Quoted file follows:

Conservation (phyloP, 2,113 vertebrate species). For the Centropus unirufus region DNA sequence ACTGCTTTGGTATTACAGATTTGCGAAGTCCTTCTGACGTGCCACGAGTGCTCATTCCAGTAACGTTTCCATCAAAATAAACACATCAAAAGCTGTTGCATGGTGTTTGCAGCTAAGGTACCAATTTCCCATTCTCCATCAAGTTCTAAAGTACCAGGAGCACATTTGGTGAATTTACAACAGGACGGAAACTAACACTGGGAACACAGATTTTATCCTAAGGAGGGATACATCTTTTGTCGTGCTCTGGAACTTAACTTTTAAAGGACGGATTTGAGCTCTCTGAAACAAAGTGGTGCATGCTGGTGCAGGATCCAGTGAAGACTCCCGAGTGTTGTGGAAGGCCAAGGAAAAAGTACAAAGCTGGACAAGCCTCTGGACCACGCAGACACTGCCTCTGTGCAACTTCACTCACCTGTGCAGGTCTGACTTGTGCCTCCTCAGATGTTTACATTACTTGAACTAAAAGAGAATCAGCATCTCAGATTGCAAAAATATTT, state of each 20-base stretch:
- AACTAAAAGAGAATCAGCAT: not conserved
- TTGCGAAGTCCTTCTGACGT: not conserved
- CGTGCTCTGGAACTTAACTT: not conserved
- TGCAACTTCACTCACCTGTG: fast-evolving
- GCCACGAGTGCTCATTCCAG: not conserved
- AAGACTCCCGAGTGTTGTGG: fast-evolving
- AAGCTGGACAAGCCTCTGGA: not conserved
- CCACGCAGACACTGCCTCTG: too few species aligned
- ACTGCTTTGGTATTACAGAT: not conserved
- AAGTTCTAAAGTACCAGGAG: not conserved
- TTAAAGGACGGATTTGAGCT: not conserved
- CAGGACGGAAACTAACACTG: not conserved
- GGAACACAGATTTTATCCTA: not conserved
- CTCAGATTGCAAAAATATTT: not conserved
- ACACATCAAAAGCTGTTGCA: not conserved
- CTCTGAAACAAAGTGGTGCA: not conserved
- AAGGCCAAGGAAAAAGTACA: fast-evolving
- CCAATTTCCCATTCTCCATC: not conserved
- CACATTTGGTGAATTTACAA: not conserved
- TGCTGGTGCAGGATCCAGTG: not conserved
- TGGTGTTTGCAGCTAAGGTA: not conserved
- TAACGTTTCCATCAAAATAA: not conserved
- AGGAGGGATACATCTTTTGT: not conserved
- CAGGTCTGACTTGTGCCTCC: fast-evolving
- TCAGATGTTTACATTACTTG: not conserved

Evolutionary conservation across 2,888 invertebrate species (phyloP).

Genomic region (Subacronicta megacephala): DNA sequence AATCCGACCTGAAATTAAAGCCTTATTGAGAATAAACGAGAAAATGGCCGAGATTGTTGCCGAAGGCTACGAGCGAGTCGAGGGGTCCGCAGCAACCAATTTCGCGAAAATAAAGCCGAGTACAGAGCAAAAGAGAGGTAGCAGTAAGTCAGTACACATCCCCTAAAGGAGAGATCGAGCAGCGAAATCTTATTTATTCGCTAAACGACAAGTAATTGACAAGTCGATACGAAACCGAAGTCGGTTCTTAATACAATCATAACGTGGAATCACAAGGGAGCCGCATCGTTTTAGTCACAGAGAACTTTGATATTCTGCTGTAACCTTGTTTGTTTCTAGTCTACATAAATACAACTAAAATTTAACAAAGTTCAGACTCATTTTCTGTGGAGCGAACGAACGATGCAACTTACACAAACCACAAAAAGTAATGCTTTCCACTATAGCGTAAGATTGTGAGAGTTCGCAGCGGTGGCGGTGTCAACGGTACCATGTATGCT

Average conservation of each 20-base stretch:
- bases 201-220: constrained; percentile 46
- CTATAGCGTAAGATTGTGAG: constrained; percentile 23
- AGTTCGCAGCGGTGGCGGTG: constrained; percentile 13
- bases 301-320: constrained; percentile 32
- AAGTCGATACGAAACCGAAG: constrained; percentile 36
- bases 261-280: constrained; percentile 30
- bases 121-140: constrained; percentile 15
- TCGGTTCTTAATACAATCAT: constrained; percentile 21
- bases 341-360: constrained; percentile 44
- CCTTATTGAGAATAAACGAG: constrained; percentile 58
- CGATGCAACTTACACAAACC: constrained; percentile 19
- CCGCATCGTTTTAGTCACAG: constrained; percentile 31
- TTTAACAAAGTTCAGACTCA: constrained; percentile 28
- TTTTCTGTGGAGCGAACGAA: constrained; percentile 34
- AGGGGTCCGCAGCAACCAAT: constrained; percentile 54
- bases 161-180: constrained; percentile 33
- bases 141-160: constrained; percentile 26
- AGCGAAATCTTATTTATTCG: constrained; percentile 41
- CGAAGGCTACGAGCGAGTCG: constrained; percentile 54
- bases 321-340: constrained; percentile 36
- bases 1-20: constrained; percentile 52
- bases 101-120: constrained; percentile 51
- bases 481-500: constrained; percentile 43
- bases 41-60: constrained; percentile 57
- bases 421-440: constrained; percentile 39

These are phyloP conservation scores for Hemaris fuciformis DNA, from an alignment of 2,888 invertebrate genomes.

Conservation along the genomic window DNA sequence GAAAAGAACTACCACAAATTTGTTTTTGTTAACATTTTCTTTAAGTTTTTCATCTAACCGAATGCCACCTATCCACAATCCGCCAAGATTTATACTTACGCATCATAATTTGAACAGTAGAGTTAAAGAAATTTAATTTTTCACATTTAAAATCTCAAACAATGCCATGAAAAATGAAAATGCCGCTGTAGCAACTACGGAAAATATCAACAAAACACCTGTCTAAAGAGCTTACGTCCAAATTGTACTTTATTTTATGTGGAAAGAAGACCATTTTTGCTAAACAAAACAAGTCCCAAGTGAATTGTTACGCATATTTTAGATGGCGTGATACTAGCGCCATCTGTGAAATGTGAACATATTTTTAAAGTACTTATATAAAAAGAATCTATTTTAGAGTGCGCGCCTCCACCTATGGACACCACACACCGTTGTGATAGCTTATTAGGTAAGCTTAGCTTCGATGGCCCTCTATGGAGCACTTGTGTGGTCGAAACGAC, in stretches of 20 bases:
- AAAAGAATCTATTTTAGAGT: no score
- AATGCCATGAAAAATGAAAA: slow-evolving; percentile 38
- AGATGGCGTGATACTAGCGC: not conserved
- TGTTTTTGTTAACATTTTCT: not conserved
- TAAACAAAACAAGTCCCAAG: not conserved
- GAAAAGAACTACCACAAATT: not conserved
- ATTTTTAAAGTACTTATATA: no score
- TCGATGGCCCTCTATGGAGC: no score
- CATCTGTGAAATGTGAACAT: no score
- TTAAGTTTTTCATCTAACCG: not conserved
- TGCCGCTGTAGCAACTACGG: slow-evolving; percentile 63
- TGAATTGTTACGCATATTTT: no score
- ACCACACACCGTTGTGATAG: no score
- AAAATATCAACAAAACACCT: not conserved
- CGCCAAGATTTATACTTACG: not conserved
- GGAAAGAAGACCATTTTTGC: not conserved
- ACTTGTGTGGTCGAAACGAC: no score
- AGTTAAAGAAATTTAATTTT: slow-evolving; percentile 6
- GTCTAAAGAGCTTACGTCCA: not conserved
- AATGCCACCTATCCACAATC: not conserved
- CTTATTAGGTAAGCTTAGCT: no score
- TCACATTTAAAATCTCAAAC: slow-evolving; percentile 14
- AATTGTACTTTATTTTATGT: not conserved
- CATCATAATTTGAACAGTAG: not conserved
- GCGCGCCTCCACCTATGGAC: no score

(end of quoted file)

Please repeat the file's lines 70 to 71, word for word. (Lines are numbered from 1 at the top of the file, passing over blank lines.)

- AAAATATCAACAAAACACCT: not conserved
- CGCCAAGATTTATACTTACG: not conserved